The council's review of the proposal, the letter begins,
has led the majority of Councilmembers to conclude that the agreements do not represent an appropriate balance of public and private benefits, nor do they sufficiently protect the City from the financial risks inherent in the arena’s financing. However, it would be unfortunate if the project were to founder now because we believe it could be successful in helping to bring back the NBA and open the door for the NHL and provide the opportunity for our region to begin to address longstanding transportation challenges, especially those related to freight mobility.
Most notably, the letter expresses the council's unwillingness to dedicate 100 percent of tax revenues from the arena to arena financing, and suggests that some of those revenues should be put toward bonds, which could pay for "major transportation investments" near the arena.
"[W]e are open to sharing a portion of the arena tax revenues with you, but are not supportive of a structure that captures 100% of the public resources generated by the arena for private purposes," the letter says. "
This fundamental aspect of the proposal does not represent an appropriate balance between private and public benefit, particularly not when the project will create impacts that Seattle taxpayers will be forced to address with other public resources. In order to move forward, we will need to arrive at a more equitable arrangement."
Additionally, the letter continues, the proposed agreement fails to "provide the City and the public sufficient guarantees to offset the financial risks that we and the County will incur. Investment of $200 million in public debt represents a very significant financial exposure. If such a risk is to be taken on for the benefit of private investors, it is entirely appropriate that the City and County be provided the highest level of financial guarantees."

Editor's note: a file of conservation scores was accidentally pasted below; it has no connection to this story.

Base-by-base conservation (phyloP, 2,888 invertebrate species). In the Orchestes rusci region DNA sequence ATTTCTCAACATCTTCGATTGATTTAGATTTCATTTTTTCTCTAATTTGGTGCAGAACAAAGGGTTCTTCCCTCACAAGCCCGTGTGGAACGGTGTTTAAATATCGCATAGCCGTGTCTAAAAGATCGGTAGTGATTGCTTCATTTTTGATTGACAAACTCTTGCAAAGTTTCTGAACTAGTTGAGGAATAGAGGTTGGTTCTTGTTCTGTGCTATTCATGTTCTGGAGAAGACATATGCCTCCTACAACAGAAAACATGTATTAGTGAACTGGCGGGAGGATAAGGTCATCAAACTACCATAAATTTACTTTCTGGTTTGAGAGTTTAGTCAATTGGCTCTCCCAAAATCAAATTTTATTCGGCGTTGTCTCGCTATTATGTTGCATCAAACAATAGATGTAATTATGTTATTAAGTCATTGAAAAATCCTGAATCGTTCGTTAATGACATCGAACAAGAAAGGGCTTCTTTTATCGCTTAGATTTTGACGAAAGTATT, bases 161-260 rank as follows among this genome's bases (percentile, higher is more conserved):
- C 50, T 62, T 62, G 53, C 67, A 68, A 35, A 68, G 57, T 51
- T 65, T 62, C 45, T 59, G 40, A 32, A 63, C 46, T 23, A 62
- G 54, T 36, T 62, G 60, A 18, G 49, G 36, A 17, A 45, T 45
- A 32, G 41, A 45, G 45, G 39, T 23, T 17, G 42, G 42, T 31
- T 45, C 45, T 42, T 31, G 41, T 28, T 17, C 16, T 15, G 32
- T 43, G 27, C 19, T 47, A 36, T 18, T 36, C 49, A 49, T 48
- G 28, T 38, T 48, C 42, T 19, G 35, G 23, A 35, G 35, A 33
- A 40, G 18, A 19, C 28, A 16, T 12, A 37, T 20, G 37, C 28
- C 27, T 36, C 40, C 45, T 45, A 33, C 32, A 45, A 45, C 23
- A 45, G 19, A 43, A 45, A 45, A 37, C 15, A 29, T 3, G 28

Specifically, the council wants to modify the agreement to put the city in a better lien position relative to other lenders (currently, the city gets paid back last); include minimum requirements for ongoing upgrades to the arena; determine a method for the city and county to verify that ArenaCo is hitting its financial targets; and inform the council of Hansen's "basic business plan" and financial situation about which the council currently has "no direct knowledge or confirmation.
"If the City is to enter into this public-private partnership, we should expect to see the same information that all your other partners and commercial lenders will have before making their investments."
But wait. There's more.
Regarding KeyArena, the letter continues,
the proposed MOU fails to appropriately address the on-going financial exposure that will be created for the City through its ownership of KeyArena. The MOU identifies the possibility of a future agreement, but provides no specifics. Reference is made to improvements that will be made at KeyArena as part of its use as a temporary host facility, but there are no details about what specific upgrades will be provided. ... Agreeing to invest in a new SoDo district arena—without proper controls and decisions about future usage and management of KeyArena—could render the older arena obsolete. This is a significant cost that must be factored into our consideration.
Aaron Pickus, a spokesman for Mayor Mike McGinn (who supports the arena), said he had not yet seen a copy of the letter.
PubliCola, by the way, is sponsoring a free public forum on the arena at 7:00 tonight at EVO on Capitol Hill (1715 E. Olive Way), featuring city council member Mike O'Brien, former council member Peter Steinbrueck, ESPN sports radio commentator Mike Salk, and Seattle Port Commissioner Tom Albro.